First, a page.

RANGOON — For some people outside the country, Burma is one of Asia’s last economic frontiers—a land of untapped business opportunities. But artist M.P.P Yei Myint sees it differently.
“Burma is like a cancer victim,” the Burmese painter said at his sixth solo show, now open to the public at Lokanat Gallery in downtown Rangoon.
Simply titled “Cancer,” the exhibition boasts 54 paintings that reflect the artist’s diagnosis of what ails his native Burma today.
“From government to education to health to culture, everything is in bad shape. They have been deteriorating over time like the health of a cancer victim,” said Yei Myint, whose paintings can also be found at national art galleries in Singapore and Malaysia, as well as the Fukuoka Art Museum in Japan.
As a longtime resident of Nyaung U, a town that abuts the ancient templescape of Bagan, he witnessed the reckless renovation of centuries-old Buddhist shrines by Burma’s previous military dictatorship. That crude attempt at restoration ruined the heartland of Burma’s ancient civilization, Yei Myint says, and now he sees Burma facing another threat: a flood of investment coupled with crony capitalism, all in the name of a booming tourism market that has taken off since the country opened to the West in 2011.
“Like cancer cells, they are killing Bagan. When I tried to see the bigger picture, I came to realize that the whole country is suffering the same as under the decades-long military dictatorship, corroding everything in the country,” Yei Myint said.
With these things in mind, he began in 2008 to work on a series of paintings, most of which are featured at the Lokanat Gallery exhibition.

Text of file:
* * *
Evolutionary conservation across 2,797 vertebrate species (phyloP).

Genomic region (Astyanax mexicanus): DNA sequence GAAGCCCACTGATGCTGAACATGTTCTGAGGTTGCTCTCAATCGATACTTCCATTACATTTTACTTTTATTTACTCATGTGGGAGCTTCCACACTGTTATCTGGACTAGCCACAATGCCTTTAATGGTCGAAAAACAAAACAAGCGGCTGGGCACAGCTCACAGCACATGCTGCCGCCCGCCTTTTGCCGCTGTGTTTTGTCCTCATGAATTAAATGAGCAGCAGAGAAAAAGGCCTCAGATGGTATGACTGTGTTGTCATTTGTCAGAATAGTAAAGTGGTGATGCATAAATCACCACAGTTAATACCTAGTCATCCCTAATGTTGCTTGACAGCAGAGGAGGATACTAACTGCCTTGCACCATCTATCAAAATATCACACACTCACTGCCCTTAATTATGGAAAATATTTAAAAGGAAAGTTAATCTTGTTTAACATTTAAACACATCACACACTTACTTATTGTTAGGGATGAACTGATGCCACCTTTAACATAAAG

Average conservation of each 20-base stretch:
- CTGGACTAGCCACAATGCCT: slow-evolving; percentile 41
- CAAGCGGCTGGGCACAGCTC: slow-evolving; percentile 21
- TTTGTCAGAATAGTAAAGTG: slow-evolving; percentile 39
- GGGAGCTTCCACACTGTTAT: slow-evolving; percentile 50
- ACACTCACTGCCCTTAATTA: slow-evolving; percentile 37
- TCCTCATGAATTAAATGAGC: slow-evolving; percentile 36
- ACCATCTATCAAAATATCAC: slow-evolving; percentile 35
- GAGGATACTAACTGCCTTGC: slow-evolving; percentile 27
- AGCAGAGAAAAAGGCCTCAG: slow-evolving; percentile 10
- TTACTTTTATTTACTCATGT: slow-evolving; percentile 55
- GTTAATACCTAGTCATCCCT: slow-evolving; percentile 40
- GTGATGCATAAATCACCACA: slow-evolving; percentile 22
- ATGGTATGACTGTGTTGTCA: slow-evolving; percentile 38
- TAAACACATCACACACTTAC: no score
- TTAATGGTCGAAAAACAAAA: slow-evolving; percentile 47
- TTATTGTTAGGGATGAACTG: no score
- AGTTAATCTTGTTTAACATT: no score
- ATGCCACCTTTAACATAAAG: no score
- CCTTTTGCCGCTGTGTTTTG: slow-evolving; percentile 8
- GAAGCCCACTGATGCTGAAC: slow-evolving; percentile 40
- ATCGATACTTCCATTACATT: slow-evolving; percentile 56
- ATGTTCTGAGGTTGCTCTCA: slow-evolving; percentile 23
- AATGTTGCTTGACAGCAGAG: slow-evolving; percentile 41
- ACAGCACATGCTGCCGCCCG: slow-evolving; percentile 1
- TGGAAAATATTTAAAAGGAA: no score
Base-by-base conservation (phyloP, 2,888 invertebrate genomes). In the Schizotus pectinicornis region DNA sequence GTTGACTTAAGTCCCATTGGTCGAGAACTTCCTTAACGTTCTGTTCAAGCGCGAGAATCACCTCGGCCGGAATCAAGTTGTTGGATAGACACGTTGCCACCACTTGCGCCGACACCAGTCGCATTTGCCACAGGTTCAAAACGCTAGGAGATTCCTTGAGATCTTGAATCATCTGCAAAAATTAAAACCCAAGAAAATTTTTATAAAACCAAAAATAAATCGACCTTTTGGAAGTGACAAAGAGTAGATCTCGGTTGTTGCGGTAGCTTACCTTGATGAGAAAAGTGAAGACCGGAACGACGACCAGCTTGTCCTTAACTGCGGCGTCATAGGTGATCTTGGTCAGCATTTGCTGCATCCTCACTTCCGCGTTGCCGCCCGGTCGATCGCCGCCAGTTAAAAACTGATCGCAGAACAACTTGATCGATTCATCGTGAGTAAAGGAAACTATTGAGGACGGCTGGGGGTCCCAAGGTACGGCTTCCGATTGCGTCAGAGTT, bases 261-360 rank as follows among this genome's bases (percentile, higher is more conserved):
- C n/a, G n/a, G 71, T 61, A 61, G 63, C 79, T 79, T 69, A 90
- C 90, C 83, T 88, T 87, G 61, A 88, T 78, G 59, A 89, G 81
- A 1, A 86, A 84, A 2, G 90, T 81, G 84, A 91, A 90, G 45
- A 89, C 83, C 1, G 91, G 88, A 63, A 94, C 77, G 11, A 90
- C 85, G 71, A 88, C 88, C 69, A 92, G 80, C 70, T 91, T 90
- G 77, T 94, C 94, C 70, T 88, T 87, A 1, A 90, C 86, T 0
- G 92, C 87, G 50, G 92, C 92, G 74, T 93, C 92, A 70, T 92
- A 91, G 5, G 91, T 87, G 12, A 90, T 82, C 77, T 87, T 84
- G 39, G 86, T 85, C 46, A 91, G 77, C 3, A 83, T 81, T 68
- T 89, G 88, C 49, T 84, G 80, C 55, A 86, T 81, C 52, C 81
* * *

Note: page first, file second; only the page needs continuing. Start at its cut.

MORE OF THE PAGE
“When I tried to think about the title for this exhibition, the word ‘cancer’ popped up in my mind,” explained the 61-year-old artist.
In oil paintings crafted with a painting knife, he portrays the forms of ancient temples in Bagan; buildings of the Burmese Parliament complex in Naypyidaw; the old High Court building in downtown Rangoon; the convocation halls of Rangoon and Mandalay universities; and encroaching Chinese influence in Mandalay, the country’s cultural heart in upper Burma. In all of these paintings, there is one constant: A moon hovers over the scene, partially covered by a dark cloud. It is a bad omen, the artist explained, symbolizing that the wider national institution represented by the building is in decay.
Does it mean Yei Myint is wholly pessimistic, seeing no hope for a brighter future?
“Not really,” the artist insists.
“The partially covered moon means we still have hope. As long as we are aware of what is happening in the country and have a desire to fix these things together, we will have a better future, of course.”
Win Pe, a leading Burmese contemporary artist, said Yei Myint’s artworks are based on political and national awareness of the issues Burma is facing today. In a remark in the exhibition’s guestbook, he writes: “His styles and color compositions go well with the exhibition title. Well done.”
“Cancer” runs through Tuesday.